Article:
As the Oklahoma City Philharmonic prepares to launch its 2014-15 season of concerts, it seems like a logical time to examine the orchestra’s first quarter century, a period of considerable artistic and financial growth.
Between 1989 and 2014, the orchestra’s budget grew from $1.2 million to $5.3 million. The Philharmonic also has built a loyal subscriber base of nearly 5,000. More importantly, the quality of the playing has steadily improved.
“During the past 25 years, we have established deep relationships with our numerous universities, colleges and schools,” said music director Joel Levine. “New faculty hires that have joined the Philharmonic have brought a wealth of talent and experience.
“The musicians, board and management of the Philharmonic have worked together in peace and harmony to create a positive environment in which we could grow and flourish. As a result, the orchestra has developed a mature sound and established an approach to music making that is sophisticated and polished.”
In 1994, the orchestra asked acclaimed concert pianist Jean-Yves Thibaudet to pick out a new 9-foot concert grand. After trying out numerous pianos in the U.S. and Europe, he chose a Hamburg Steinway that was shipped from Paris to Oklahoma City.
“Never before had a local orchestra owned its own instrument, much less one of this quality,” Levine said. “The acquisition, through the generosity of John and Mary Nichols, is widely considered to be one of the world’s greatest pianos.”
The makeup of the Philharmonic has changed over the years as players retire or resign. However, one-third of the ensemble’s current 84 members have performed with the orchestra since its inaugural season.
When Levine became music director at the time this orchestra was founded, he set out to engage the same guest artists audiences would hear if they attended concerts presented by the nation’s foremost orchestras.
That list is a virtual Who’s Who of internationally acclaimed soloists, and includes pianists Van Cliburn, John Browning, Alicia de Larrocha, Richard Goode, Jean-Yves Thibaudet and Stephen Hough; violinists Midori, Pinchas Zukerman, Gil Shaham, Joshua Bell and Itzhak Perlman; cellists Yo-Yo Ma and Lynn Harrell, flutists Jean-Pierre Rampal and James Galway; and soprano Renee Fleming.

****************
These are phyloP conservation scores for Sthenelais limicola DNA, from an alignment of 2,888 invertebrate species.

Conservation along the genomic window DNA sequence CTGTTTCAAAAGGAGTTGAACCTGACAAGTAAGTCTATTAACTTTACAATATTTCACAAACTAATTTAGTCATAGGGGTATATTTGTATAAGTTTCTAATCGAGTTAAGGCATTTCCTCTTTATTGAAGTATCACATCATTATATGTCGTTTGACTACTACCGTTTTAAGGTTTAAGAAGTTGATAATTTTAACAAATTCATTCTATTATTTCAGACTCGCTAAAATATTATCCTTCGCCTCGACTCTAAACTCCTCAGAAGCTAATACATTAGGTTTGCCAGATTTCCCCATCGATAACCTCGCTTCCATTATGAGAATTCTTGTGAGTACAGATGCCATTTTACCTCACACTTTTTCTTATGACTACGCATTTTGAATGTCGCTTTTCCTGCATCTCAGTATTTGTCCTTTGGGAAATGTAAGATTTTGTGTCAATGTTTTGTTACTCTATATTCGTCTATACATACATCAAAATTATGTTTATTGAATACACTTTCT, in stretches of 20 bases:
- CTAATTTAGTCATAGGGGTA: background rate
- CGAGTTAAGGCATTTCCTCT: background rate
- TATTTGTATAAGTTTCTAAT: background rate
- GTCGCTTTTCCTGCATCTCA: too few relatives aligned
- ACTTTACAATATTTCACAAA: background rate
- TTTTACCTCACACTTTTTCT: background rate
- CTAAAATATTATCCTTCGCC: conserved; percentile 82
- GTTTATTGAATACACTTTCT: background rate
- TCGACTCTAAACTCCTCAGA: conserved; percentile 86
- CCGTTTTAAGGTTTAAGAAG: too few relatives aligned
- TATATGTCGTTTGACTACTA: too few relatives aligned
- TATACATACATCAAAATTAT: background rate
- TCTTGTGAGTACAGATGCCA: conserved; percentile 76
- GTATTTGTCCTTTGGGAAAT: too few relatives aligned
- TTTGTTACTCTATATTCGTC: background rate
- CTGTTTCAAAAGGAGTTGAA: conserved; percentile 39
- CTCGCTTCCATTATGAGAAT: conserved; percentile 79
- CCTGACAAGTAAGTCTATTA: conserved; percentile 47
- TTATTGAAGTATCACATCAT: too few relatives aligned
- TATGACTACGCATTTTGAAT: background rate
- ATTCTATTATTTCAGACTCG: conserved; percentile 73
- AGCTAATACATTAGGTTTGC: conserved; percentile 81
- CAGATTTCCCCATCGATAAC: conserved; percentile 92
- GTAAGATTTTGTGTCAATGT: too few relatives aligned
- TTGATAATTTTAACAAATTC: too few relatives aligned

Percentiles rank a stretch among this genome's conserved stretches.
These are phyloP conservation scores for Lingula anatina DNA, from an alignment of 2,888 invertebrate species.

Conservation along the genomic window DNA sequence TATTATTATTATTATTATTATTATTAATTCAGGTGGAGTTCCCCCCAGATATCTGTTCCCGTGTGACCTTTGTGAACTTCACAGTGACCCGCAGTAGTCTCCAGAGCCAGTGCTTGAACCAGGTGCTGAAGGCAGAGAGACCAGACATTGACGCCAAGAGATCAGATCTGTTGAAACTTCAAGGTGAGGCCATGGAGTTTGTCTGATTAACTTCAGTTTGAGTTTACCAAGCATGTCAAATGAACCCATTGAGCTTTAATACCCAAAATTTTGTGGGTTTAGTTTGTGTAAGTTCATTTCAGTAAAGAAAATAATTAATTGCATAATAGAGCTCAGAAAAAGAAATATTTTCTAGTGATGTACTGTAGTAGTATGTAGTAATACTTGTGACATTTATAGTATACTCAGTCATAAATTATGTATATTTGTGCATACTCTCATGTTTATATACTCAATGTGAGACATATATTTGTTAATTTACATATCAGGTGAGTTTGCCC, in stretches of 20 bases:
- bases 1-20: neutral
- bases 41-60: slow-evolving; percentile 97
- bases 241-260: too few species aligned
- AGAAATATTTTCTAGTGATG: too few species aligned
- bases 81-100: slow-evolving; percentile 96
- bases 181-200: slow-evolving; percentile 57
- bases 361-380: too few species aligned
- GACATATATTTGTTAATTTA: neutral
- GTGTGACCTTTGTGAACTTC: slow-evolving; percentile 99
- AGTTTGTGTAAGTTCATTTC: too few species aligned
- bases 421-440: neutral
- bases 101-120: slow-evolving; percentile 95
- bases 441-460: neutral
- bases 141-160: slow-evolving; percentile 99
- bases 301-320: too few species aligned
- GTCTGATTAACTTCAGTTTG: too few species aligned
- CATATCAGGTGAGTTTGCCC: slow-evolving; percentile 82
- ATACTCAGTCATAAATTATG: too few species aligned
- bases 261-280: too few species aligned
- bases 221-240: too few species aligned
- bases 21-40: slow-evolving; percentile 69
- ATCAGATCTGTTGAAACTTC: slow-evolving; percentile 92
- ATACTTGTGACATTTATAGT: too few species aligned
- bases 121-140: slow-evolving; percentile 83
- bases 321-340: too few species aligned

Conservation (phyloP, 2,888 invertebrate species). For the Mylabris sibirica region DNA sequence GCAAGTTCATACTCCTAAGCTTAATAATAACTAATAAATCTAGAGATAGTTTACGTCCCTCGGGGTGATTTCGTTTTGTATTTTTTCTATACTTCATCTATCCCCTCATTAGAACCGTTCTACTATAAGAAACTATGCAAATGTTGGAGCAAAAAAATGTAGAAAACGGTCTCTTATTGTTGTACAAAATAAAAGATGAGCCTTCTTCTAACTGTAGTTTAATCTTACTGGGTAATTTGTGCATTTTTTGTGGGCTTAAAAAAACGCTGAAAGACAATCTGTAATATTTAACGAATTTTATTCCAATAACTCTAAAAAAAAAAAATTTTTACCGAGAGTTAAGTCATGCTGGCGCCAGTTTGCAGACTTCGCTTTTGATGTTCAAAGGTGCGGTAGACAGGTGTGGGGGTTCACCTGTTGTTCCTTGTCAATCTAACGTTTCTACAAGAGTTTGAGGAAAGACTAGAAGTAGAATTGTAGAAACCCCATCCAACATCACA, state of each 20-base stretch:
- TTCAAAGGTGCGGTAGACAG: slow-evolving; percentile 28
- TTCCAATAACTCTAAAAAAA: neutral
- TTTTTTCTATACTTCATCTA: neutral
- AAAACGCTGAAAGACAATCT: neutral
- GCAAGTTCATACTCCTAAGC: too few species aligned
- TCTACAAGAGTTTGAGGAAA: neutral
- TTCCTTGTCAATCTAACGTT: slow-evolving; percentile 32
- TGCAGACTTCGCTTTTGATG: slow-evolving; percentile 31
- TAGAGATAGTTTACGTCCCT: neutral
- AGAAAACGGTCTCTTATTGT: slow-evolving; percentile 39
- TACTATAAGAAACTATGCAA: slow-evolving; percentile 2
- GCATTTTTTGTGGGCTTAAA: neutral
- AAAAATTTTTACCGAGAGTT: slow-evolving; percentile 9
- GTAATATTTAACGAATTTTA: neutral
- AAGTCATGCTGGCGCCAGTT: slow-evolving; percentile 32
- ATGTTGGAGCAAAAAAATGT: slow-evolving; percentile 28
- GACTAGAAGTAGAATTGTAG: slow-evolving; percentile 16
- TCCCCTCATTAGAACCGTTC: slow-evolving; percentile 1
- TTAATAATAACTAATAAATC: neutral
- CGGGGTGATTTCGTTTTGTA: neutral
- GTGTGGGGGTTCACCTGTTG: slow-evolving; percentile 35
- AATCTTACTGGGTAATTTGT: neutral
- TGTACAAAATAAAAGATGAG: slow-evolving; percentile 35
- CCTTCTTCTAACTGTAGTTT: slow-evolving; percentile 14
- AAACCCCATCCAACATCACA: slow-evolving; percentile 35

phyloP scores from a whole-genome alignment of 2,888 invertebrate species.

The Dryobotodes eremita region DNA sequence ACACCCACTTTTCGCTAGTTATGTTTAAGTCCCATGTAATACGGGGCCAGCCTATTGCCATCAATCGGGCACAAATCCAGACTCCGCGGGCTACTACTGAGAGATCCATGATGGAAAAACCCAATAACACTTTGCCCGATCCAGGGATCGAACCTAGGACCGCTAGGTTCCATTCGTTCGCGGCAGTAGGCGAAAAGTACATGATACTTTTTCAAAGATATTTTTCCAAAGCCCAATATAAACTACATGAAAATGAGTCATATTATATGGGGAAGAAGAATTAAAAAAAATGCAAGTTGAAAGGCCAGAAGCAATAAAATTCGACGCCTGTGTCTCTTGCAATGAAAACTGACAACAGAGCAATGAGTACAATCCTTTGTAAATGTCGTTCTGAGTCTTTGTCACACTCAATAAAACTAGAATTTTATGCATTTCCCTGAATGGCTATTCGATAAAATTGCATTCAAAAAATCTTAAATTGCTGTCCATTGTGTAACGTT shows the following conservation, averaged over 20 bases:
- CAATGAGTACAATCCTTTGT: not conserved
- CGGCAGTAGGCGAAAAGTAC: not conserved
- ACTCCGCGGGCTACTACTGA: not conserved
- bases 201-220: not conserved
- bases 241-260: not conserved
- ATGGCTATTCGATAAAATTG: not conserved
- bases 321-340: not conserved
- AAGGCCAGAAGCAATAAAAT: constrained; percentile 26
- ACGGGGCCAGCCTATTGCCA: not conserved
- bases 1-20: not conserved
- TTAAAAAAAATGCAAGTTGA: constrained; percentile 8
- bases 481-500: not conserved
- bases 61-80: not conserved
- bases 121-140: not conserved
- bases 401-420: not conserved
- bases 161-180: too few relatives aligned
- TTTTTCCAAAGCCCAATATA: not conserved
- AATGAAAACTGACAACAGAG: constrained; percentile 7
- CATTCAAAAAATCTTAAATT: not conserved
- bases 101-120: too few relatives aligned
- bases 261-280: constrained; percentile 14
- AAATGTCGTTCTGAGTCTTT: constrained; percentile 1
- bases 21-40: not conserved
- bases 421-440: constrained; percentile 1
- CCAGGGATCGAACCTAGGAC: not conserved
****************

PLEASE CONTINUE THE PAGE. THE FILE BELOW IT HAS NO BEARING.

“On any given night, these guest artists are in demand throughout the world,” Levine said. “They choose to come here because they get a great accompaniment and perform to a big crowd of enthusiastic music lovers.”
Guest artists for the orchestra’s pops series have been equally celebrated, from Patti Page, Dionne Warwick, Debbie Reynolds, Tony Bennett, Ray Charles, Doc Severinsen, Henry Mancini, Marvin Hamlisch and Kristin Chenoweth.
Other high points during the orchestra’s first 25 years include the establishment of a family series, fostering a spirit of camaraderie with other local performing arts agencies and the first downtown summer concerts (“Red, White & Boom!”) since World War II.
The Oklahoma City Philharmonic is now poised to enter its second quarter century. The 2014-15 season will include appearances by Louis Lortie, Philippe Quint, Jason Alexander and the ever-popular Christmas Show starring Tony Award winner Beth Leavel.
“In the last few years, audience response has been more robust than it was in the early years,” said Eddie Walker, the orchestra’s executive director. “There’s a joy, a spirit in the lobby that patrons comment on. That frisson clearly plays into people’s enjoyment and satisfaction at those concerts.”
Levine’s vision for the future of the Oklahoma City Philharmonic includes the possibility of river concerts that could be a component of the “Core to Shore” park initiative, and being on the lookout for new ideas to enhance the concert experience. Levine also mentioned the challenge of remaining relevant to potential new audiences and discovering how to integrate their musical tastes into the orchestra.
“For me, looking forward to the next 25 years will include watching my successor take over when the time comes for me to step down and become a subscriber,” Levine said. “But ultimately, we want to see the orchestra strive to continue fulfilling its mission statement: To bring inspiration and joy for the community through orchestral music.”
Oklahoma City Philharmonic
For me, looking forward to the next 25 years will include watching my successor take over when the time comes for me to step down and become a subscriber. But ultimately, we want to see the orchestra strive to continue fulfilling its mission statement: To bring inspiration and joy for the community through orchestral music.”
Oklahoma City Philharmonic music director